After arriving in Mexico, our friends were also the victims of fraud. At Mexico’s southern border they bought bus tickets to go to the northern border with the US, but the bus only brought them to a neighboring state, hundreds of miles away from their destination.

Our friends now live where we meet them, in the streets of Juarez, hoping to enter the US—a country in which they dream they will not suffer from political violence and hope they will find more opportunities. Jorge plays baseball and would like to become a professional player in the US. “I want to go to the US, study at a university, and become a player,” he confesses.

Jorge, Ernesto, Juan de Dios, and Anthony aren’t unique. They represent the millions of Venezuelans desperate to live safely and make a life for themselves. The only way to change the situation at the US southern border, for asylum seekers and for American residents in border states and beyond, is to change the story.

Mexico team member Belem makes sure that hungry asylum seekers we meet this day get a warm burrito, water, and a blanket for those without one. Photo by Haniel Lopez/Preemptive Love.

How Can We Change The Story at the US/Mexico border?

1. Respond to the unfolding crisis at northern Mexican border cities like Juarez.

We are showing up on the streets for hungry asylum seekers in crisis with food and water, milk and diapers for babies, blankets for all, and a desire to listen and learn about their lives. We are showing up for local shelters, providing fresh produce and hygiene supplies, when the demand for help is more than they can meet. We are showing up for those determined to make the most of their time waiting with educational workshops in skills that lead to jobs.

The hot meal we provide makes a difference for our new friends facing cold weather and hunger. “The burritos were great! The important thing is that they weren’t spicy!” Ernesto jokes. Food that doesn’t cause pain to those with cracked lips is one small way to show that we care.

2. Respond at Mexico’s southern border, before asylum seekers make the last push north.

Our migrant friends tell us over and over that they most want safety and the opportunity to provide for their families. Hollywood has spent trillions of dollars selling a story to the world that the United States is the best place for this to happen. Some asylum seekers are determined to attain that American dream. But most migrants are flexible—they are open to any safe place that can offer a measure of opportunity.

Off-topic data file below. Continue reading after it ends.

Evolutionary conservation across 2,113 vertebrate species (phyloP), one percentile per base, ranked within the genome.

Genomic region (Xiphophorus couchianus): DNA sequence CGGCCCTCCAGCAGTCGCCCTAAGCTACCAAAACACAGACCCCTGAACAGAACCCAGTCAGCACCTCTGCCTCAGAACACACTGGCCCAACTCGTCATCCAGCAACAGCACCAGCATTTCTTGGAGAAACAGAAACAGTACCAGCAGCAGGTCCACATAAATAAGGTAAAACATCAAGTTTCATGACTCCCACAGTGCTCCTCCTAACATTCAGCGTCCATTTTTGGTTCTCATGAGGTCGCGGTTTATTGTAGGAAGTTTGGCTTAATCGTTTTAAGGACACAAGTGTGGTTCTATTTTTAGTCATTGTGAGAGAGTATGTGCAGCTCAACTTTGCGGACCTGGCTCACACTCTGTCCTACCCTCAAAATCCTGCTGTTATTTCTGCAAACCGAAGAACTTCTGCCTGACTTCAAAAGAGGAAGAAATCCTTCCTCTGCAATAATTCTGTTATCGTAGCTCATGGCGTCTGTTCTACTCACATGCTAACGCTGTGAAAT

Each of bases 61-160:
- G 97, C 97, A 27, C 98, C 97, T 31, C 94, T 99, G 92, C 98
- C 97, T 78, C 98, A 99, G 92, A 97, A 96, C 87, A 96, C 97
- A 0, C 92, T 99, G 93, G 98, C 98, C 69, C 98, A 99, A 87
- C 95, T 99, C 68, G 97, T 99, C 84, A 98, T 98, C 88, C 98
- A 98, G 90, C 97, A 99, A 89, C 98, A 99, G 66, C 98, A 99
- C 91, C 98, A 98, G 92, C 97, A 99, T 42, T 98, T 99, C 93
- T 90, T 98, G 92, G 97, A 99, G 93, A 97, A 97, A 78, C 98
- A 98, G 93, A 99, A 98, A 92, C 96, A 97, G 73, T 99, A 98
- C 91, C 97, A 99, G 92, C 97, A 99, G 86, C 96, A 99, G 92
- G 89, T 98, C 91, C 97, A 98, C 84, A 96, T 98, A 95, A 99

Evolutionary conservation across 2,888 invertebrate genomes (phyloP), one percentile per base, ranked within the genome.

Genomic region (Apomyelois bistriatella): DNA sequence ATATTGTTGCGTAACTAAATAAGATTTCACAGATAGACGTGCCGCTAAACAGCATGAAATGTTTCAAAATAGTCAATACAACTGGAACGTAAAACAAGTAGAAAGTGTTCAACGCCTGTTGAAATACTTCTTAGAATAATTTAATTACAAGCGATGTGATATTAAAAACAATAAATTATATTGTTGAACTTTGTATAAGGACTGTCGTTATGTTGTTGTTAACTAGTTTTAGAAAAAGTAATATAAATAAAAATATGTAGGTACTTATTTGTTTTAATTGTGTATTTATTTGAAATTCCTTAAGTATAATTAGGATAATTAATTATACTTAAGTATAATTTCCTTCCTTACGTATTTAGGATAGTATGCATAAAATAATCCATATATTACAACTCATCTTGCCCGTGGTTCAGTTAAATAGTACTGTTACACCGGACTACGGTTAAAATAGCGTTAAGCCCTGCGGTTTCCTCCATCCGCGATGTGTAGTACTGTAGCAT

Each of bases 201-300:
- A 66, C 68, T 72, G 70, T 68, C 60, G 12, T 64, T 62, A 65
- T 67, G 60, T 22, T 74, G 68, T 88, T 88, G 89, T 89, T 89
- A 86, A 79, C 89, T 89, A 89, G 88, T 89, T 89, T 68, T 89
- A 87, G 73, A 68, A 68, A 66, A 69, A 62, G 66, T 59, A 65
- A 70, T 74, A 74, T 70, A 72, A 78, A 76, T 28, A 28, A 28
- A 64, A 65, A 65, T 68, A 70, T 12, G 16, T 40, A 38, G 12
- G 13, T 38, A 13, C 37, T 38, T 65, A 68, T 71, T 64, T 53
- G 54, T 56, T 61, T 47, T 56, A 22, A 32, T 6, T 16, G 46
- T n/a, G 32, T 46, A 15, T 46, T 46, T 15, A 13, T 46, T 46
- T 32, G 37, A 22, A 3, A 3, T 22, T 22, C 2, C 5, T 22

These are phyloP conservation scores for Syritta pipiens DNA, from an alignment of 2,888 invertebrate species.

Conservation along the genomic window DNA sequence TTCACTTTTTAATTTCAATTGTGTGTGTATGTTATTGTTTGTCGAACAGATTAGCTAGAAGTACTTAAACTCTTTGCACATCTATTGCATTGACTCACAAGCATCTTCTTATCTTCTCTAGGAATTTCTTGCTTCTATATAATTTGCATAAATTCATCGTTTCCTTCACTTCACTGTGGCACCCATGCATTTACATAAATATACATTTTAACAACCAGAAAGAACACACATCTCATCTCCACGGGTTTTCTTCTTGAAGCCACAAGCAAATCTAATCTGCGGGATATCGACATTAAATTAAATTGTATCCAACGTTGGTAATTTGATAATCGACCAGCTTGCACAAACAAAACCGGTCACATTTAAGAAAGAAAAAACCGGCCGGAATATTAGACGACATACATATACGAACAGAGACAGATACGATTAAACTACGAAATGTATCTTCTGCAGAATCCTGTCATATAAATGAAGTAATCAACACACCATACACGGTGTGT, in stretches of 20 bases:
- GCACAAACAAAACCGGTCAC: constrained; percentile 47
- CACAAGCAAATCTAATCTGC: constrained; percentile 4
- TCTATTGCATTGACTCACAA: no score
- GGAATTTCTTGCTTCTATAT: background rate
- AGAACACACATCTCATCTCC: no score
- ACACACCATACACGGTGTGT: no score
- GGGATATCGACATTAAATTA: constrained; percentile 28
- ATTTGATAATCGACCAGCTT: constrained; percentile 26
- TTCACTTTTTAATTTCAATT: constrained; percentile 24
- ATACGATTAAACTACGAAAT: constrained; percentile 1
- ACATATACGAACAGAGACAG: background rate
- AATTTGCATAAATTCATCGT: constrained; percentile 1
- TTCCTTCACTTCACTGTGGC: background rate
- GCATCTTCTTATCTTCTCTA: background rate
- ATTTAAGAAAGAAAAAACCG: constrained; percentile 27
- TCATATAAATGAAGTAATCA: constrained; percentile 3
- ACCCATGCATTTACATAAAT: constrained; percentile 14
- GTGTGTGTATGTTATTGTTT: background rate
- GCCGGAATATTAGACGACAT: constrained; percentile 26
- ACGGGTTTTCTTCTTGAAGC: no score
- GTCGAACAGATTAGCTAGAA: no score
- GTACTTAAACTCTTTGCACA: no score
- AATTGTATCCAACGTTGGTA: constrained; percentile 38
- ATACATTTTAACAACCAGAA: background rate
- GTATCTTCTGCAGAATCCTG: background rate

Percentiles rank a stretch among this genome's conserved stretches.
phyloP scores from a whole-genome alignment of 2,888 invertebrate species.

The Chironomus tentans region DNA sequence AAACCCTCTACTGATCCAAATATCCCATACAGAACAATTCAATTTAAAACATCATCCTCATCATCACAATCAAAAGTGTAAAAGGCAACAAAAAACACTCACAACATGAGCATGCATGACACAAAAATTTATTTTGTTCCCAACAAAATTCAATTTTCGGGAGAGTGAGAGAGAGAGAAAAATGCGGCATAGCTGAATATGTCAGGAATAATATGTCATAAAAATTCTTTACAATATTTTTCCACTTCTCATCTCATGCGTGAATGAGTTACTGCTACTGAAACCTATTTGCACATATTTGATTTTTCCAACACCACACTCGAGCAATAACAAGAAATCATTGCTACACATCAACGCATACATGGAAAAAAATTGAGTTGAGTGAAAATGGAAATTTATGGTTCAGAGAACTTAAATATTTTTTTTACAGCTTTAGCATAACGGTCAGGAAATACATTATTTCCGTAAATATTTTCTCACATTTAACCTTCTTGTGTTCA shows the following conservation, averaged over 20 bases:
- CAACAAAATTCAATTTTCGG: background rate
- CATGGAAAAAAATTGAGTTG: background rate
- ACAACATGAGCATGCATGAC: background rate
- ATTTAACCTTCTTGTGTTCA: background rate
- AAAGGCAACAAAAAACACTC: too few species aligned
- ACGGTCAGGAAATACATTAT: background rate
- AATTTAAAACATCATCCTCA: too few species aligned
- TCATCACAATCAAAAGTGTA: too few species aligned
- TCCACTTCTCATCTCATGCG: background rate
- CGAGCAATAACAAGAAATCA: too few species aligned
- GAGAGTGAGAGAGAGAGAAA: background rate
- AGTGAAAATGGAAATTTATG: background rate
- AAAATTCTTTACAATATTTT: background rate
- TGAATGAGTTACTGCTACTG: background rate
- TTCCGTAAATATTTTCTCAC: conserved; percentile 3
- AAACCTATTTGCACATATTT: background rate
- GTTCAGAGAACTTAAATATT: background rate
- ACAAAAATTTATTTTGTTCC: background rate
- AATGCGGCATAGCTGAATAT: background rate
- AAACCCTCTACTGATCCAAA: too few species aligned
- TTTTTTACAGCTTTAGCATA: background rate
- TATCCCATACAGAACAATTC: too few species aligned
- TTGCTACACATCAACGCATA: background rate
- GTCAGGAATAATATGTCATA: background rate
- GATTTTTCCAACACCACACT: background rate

We are responding to families in southern Mexico with local partners, to help families endure the months required to apply for and secure the proper documentation to travel through the country legally. 

For those living in shelters, we provide fresh produce and dignifying work in a nearby orchard helping to grow that food. For those who can’t find an empty shelter bed and are more vulnerable, we provide easy-to-carry food and childcare kits to make their situation a little less desperate. For those traveling with little ones, we provide baby wraps, so children can be carried safely, without the fear they will be hurt or lost along the way.

3. Respond in Venezuela, making it possible for vulnerable people to stay home. 

The situation in Venezuela is so difficult, around 6 million people have left the country in hopes of finding a better life. Medical care, food, education, and jobs can be impossible to find, so that is exactly how we’re showing up. 

Medical clinics (including free prescription medicine) and food packs have kept some of Venezuela’s most vulnerable healthy enough to continue on. Food for malnourished children and educational support to get them back into school prevent a future crisis larger than what is being experienced today. And what is perhaps our most challenging program in Venezuela, and the most critical to change the story for these communities, is jobs. We’re helping Venezuelans who have skills but not supplies to start businesses so they can take care of their families without fleeing home. 

After we shake hands with our new friends–Jorge, Ernesto, Juan de Dios, and Anthony–and say goodbye to them, they smile at us. They thanked us one more time for the burritos and the water. Despite the challenges they have faced in their homeland and their journey, they are grateful to have found support when they needed it most.

Give today and join us, to change the story for asylum seekers at the border and beyond.